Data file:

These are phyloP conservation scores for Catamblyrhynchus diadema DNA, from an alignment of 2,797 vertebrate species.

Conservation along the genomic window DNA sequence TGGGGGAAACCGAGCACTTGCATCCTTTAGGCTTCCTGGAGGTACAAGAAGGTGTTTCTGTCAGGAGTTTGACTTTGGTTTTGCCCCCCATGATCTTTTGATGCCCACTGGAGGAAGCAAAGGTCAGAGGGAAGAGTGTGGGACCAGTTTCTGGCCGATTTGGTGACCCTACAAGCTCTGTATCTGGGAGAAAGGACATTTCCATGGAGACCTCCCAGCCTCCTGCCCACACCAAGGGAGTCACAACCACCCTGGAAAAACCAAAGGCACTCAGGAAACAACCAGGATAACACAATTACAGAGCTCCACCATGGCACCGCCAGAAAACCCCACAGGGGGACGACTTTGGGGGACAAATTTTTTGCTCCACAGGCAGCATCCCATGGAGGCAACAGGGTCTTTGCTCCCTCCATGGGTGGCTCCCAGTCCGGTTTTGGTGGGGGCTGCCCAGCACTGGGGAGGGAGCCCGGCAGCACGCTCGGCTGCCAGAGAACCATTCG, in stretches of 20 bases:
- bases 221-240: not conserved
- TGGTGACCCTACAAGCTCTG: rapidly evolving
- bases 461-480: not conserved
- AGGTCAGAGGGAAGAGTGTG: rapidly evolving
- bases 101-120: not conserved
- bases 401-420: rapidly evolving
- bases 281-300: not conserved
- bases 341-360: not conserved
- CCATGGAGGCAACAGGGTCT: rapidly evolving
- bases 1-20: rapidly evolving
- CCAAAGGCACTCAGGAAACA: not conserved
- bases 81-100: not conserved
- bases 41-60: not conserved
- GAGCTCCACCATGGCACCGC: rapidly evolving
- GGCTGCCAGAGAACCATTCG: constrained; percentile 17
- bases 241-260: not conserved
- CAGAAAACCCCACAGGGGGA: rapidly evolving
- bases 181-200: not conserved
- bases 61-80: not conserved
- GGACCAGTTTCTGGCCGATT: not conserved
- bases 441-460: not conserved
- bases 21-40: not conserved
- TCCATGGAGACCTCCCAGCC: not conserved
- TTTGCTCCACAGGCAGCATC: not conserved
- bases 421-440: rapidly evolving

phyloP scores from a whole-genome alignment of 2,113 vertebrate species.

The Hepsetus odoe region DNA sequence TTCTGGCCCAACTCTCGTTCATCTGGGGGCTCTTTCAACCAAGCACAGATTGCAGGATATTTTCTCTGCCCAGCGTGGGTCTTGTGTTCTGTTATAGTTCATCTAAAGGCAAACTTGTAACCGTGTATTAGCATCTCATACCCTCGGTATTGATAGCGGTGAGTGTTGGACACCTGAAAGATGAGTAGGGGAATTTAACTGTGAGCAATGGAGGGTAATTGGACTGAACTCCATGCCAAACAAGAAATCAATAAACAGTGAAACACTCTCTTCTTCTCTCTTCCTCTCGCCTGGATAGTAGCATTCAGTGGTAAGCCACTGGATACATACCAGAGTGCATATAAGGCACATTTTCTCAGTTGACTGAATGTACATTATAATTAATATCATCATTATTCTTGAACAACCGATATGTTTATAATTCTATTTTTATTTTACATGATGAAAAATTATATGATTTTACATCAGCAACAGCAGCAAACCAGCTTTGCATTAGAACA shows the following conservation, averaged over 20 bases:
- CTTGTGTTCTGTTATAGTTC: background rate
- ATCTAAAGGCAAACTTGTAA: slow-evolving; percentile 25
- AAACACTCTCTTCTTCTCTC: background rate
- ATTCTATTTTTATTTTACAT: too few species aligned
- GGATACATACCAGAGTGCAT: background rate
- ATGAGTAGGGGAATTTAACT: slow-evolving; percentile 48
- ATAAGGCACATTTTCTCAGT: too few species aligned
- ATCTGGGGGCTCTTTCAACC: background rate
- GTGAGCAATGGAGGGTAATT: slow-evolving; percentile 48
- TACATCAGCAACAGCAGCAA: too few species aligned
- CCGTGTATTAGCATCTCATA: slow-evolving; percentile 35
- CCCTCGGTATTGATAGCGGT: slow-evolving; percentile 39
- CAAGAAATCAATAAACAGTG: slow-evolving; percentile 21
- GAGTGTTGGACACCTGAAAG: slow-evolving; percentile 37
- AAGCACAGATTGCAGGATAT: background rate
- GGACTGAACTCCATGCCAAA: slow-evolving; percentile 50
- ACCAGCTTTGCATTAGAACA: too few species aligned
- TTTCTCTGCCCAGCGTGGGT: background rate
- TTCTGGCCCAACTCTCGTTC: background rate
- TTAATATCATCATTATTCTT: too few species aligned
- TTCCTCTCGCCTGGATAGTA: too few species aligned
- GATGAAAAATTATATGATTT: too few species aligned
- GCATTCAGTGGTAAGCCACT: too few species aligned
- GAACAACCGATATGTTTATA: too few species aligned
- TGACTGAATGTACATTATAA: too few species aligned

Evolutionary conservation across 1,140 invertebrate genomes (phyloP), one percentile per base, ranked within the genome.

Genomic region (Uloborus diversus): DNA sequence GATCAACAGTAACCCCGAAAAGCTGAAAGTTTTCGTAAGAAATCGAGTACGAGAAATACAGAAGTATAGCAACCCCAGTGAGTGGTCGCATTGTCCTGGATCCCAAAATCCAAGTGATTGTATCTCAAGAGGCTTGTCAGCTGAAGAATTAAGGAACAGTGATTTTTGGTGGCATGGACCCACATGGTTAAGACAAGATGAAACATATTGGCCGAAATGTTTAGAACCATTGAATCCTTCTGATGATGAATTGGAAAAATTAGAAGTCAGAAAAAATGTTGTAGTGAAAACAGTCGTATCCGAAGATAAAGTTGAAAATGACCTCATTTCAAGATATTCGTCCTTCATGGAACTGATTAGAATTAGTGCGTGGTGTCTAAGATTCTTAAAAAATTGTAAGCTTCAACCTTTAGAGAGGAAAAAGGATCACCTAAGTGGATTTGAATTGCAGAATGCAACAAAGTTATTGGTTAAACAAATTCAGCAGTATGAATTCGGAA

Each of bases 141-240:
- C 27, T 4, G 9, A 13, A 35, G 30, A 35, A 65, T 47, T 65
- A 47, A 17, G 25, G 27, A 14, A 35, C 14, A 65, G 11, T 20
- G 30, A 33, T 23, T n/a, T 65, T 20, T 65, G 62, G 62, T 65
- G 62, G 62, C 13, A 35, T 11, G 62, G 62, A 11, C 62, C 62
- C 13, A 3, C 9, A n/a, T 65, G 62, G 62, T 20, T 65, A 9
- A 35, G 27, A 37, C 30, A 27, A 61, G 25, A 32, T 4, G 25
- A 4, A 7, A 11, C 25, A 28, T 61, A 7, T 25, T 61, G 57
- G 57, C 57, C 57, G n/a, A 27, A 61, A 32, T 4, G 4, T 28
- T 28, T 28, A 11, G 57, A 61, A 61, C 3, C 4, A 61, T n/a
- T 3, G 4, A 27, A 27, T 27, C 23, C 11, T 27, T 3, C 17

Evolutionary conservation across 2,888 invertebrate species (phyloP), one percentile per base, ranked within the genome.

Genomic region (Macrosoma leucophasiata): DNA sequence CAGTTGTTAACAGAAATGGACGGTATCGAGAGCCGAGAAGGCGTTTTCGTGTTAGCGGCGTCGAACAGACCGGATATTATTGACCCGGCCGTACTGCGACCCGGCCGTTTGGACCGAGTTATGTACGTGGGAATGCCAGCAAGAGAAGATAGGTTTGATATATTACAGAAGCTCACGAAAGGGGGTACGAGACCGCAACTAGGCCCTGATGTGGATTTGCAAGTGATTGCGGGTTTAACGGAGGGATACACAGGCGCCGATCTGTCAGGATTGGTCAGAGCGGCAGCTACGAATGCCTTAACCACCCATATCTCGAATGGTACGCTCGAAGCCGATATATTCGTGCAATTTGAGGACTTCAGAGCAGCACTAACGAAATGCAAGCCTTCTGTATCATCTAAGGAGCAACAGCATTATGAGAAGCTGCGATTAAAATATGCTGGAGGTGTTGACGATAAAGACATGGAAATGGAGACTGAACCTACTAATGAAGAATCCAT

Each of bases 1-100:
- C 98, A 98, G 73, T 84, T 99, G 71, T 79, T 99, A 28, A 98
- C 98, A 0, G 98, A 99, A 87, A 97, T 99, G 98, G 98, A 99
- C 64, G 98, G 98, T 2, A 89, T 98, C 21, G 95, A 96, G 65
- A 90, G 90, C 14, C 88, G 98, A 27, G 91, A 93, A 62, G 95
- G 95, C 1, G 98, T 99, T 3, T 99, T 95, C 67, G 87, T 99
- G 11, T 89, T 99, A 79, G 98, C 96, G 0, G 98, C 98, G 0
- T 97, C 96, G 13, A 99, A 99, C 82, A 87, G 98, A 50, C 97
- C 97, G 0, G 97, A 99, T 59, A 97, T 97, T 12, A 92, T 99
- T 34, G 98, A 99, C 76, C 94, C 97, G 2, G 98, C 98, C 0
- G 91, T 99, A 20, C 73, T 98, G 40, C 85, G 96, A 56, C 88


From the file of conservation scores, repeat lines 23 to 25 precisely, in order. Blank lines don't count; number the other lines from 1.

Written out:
- bases 441-460: not conserved
- bases 21-40: not conserved
- TCCATGGAGACCTCCCAGCC: not conserved